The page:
Optimality and Natural Selection in Markets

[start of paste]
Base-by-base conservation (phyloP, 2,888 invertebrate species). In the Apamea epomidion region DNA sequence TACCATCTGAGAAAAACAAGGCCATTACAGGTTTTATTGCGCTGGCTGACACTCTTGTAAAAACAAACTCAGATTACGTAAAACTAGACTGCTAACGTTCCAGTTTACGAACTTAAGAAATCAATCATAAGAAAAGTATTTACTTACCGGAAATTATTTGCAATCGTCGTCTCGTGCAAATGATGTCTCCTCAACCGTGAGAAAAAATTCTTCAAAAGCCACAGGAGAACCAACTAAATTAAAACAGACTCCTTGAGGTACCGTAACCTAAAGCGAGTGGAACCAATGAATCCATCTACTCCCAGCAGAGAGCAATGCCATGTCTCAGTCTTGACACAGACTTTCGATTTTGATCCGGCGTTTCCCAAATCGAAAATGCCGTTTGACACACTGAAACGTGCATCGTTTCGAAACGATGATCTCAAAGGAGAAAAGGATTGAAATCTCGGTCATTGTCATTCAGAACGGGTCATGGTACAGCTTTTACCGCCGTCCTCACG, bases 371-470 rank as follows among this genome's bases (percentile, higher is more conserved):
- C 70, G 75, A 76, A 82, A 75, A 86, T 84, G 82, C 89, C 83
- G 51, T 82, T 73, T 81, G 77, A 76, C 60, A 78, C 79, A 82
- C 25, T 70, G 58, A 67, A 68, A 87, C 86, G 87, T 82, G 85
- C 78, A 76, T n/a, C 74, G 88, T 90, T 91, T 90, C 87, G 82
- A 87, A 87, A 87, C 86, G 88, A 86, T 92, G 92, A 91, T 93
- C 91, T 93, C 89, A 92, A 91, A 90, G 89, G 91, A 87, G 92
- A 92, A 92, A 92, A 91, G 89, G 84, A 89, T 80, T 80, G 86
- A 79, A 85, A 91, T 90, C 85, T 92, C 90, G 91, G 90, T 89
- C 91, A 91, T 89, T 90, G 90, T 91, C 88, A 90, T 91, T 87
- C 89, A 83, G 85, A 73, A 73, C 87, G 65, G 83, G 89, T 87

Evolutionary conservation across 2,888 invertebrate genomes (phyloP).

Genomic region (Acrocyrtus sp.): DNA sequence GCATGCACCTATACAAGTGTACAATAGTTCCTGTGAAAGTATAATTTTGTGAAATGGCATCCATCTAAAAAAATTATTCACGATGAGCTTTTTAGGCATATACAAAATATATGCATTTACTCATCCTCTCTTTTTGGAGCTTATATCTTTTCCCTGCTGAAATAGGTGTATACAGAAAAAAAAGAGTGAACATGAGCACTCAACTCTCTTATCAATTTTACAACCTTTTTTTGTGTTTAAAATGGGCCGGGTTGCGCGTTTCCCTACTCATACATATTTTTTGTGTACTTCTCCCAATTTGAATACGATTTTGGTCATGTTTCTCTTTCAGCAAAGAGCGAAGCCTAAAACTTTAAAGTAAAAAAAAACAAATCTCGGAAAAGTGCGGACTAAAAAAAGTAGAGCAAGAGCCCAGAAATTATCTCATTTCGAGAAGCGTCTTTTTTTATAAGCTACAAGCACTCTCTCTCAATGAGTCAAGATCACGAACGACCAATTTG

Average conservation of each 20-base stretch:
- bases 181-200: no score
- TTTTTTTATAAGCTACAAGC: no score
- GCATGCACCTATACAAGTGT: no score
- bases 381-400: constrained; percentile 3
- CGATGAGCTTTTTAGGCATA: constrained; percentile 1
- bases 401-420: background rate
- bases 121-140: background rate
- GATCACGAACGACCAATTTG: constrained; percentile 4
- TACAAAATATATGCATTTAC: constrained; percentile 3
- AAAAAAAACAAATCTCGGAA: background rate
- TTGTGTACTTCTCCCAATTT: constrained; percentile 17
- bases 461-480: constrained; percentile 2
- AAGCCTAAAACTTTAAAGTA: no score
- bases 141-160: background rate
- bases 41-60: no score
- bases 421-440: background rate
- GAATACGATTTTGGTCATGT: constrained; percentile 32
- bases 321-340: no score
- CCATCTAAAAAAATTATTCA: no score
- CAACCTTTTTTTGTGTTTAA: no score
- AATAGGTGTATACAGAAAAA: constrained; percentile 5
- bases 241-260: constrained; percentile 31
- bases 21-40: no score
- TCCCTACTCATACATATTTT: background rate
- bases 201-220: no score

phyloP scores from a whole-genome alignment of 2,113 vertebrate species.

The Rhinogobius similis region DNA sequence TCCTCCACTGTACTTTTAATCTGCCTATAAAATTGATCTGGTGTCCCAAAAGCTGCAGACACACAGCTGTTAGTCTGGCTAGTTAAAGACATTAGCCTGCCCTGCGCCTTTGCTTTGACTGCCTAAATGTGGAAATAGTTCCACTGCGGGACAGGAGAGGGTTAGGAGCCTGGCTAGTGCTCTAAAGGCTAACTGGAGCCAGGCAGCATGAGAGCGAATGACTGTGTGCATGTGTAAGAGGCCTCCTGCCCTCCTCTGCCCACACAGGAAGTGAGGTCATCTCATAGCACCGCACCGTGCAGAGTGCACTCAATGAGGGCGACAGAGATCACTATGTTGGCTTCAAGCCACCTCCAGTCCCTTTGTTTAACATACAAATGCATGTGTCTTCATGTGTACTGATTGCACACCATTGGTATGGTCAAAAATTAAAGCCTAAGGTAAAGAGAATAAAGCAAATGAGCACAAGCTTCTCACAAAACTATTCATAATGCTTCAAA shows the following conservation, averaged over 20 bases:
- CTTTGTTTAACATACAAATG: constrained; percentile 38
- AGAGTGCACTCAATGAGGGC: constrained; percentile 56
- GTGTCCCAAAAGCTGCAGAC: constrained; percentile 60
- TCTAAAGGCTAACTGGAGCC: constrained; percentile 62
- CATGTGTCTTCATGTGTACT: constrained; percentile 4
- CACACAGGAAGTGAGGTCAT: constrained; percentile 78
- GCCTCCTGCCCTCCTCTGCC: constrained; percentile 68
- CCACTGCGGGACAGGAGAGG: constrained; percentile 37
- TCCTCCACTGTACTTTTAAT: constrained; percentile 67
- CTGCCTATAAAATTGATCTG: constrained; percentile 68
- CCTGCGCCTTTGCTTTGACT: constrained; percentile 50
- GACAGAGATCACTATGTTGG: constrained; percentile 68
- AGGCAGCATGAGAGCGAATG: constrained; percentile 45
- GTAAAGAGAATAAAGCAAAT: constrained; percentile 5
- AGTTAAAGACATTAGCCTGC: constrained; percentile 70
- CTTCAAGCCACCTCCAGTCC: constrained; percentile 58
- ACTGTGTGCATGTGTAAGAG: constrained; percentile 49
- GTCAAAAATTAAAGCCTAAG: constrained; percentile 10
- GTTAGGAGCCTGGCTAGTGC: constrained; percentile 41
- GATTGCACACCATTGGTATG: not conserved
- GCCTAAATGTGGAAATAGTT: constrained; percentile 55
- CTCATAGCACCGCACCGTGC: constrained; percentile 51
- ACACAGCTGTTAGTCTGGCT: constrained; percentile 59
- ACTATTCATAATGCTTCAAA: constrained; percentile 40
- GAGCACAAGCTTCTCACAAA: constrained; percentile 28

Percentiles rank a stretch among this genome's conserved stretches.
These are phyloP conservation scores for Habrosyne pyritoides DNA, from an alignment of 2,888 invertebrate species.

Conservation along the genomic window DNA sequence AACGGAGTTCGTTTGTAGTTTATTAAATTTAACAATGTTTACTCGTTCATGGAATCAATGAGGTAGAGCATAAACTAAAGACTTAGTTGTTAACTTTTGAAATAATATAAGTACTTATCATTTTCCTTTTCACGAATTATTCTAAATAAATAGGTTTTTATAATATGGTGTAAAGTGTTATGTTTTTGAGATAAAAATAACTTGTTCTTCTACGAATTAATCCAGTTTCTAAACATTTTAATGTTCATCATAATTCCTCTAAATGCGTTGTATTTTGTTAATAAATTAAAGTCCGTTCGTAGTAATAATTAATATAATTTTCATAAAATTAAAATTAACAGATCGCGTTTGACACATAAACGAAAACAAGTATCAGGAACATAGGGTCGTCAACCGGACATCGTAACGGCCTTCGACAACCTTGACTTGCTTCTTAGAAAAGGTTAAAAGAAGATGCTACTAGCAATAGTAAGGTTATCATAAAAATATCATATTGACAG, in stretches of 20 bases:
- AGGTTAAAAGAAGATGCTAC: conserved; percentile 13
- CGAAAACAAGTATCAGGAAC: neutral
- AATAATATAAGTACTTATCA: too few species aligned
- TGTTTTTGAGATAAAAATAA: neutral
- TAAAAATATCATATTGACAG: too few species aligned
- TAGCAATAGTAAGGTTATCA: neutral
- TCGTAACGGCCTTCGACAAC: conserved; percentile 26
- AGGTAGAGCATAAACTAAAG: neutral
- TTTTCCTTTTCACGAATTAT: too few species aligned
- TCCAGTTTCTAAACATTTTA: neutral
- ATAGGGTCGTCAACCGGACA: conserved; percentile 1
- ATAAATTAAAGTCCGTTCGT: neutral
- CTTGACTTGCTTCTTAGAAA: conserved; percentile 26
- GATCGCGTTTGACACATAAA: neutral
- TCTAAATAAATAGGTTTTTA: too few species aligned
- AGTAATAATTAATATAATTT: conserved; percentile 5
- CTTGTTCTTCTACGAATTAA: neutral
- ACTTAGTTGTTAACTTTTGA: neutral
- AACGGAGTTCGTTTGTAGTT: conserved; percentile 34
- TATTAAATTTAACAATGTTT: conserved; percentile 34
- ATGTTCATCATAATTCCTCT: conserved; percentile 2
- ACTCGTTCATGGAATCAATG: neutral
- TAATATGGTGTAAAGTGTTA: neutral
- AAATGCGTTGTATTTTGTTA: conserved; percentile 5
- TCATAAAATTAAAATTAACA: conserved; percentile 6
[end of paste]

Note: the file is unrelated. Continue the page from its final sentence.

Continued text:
Evolutionary arguments are often used to justify the fundamental behavioral postulates of competive equilibrium. Economists such as Milton Friedman have argued that natural selection favors profit maximizing firms over firms engaging in other behaviors. Consequently, producer efficiency, and therefore Pareto efficiency, are justified on evolutionary grounds. We examine these claims in an evolutionary general equilibrium model. If the economic environment were held constant, profitable firms would grow and unprofitable firms would shrink. In the general equilibrium model, prices change as factor demands and output supply evolves. Without capital markets, when firms can grow only through retained earnings, our model verifies Friedman's claim that natural selection favors profit maximization. But we show through examples that this does not imply that equilibrium allocations converge over time to efficient allocations. Consequently, Koopmans critique of Friedman is correct. When capital markets are added, and firms grow by attracting investment, Friedman's claim may fail. In either model the long-run outcomes of evolutionary market models are not well described by conventional General Equilibrium analysis with profit maximizing firms. Submitted to Journal of Economic Theory.
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